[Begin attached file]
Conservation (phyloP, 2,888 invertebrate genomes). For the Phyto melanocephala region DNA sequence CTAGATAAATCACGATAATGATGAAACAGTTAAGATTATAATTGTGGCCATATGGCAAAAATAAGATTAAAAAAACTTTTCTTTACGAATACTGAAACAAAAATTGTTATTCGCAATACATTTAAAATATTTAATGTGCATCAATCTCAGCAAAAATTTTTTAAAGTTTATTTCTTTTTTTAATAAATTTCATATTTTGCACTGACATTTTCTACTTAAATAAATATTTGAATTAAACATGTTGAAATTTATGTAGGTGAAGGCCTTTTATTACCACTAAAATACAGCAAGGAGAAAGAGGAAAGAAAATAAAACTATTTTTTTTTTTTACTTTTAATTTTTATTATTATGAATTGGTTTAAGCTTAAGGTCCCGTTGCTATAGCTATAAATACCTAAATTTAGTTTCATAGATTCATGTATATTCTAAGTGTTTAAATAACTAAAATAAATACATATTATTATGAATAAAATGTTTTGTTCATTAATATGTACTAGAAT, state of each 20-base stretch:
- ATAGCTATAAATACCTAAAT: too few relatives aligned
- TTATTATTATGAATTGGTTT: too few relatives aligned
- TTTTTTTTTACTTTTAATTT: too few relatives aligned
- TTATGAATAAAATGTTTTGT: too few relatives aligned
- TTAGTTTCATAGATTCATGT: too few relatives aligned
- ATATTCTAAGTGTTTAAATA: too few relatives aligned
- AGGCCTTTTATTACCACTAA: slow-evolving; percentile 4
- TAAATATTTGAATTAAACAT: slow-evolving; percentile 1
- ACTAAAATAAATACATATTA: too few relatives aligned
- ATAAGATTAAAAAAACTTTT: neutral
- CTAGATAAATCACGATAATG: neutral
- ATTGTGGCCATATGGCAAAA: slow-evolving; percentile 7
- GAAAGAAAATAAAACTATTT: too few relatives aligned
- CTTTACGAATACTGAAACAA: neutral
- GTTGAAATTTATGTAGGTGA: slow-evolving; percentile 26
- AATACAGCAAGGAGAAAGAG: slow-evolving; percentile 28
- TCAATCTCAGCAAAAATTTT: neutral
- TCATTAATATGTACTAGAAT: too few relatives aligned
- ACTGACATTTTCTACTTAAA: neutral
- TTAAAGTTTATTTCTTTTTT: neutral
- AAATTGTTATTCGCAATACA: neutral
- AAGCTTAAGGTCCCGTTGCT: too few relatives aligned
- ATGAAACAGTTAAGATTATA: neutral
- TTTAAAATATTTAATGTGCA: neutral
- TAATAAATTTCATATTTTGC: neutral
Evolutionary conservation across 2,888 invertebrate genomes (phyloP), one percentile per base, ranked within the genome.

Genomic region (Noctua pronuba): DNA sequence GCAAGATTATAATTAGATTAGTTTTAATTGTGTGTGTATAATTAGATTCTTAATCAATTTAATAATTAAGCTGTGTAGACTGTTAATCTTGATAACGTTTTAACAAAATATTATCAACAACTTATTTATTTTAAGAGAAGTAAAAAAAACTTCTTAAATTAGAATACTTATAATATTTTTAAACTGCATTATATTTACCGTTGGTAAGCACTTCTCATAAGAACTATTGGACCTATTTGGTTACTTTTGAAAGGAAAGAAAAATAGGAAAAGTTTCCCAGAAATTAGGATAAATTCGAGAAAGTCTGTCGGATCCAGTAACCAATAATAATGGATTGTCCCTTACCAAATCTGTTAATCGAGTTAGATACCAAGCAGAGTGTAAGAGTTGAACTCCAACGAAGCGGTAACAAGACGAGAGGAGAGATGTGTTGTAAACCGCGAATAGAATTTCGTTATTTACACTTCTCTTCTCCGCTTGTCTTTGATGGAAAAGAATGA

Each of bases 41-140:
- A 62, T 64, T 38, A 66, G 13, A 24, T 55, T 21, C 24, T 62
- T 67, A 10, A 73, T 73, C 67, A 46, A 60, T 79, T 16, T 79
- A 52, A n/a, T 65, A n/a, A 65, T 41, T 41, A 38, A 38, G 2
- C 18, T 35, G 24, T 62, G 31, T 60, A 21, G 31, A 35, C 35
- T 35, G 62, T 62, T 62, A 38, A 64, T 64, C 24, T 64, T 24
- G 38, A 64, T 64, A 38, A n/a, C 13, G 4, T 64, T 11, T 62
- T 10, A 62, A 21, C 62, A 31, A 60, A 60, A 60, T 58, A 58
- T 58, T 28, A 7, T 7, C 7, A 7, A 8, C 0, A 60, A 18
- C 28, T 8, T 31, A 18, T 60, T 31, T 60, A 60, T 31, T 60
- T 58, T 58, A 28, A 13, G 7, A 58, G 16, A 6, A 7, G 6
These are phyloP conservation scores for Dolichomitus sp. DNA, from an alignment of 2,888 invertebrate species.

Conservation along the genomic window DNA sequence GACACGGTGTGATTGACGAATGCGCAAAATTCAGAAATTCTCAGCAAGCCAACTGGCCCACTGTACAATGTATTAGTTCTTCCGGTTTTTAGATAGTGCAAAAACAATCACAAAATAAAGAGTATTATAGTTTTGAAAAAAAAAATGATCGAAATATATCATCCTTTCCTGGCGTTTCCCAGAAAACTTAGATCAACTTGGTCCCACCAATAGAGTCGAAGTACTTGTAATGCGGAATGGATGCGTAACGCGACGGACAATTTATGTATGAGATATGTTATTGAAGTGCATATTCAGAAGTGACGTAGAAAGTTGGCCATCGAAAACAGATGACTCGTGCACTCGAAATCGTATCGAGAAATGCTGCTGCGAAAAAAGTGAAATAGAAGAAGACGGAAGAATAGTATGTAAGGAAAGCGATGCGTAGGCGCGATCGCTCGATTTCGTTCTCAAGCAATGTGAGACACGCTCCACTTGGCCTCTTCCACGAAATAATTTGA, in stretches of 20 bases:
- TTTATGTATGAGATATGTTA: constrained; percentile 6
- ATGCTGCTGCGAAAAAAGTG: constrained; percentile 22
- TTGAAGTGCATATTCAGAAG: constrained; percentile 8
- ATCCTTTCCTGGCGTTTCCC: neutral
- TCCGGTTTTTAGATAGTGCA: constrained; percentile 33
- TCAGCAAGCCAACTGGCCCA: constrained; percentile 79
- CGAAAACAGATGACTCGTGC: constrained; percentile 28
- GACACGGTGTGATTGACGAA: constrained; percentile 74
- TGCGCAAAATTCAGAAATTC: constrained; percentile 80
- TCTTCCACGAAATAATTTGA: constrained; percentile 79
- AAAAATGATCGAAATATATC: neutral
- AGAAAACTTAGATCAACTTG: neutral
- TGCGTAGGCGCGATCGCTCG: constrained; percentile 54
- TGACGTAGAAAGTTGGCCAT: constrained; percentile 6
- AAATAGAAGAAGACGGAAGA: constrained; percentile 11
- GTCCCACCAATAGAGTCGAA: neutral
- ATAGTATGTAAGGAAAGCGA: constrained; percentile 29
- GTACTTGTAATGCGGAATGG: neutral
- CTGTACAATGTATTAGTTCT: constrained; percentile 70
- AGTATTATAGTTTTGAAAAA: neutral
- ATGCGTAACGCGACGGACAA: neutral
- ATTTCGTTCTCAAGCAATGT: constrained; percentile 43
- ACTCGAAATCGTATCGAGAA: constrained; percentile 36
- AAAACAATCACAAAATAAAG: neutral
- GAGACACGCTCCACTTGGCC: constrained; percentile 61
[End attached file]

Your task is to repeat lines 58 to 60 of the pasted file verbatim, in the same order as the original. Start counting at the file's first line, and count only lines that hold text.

- ATAGTATGTAAGGAAAGCGA: constrained; percentile 29
- GTACTTGTAATGCGGAATGG: neutral
- CTGTACAATGTATTAGTTCT: constrained; percentile 70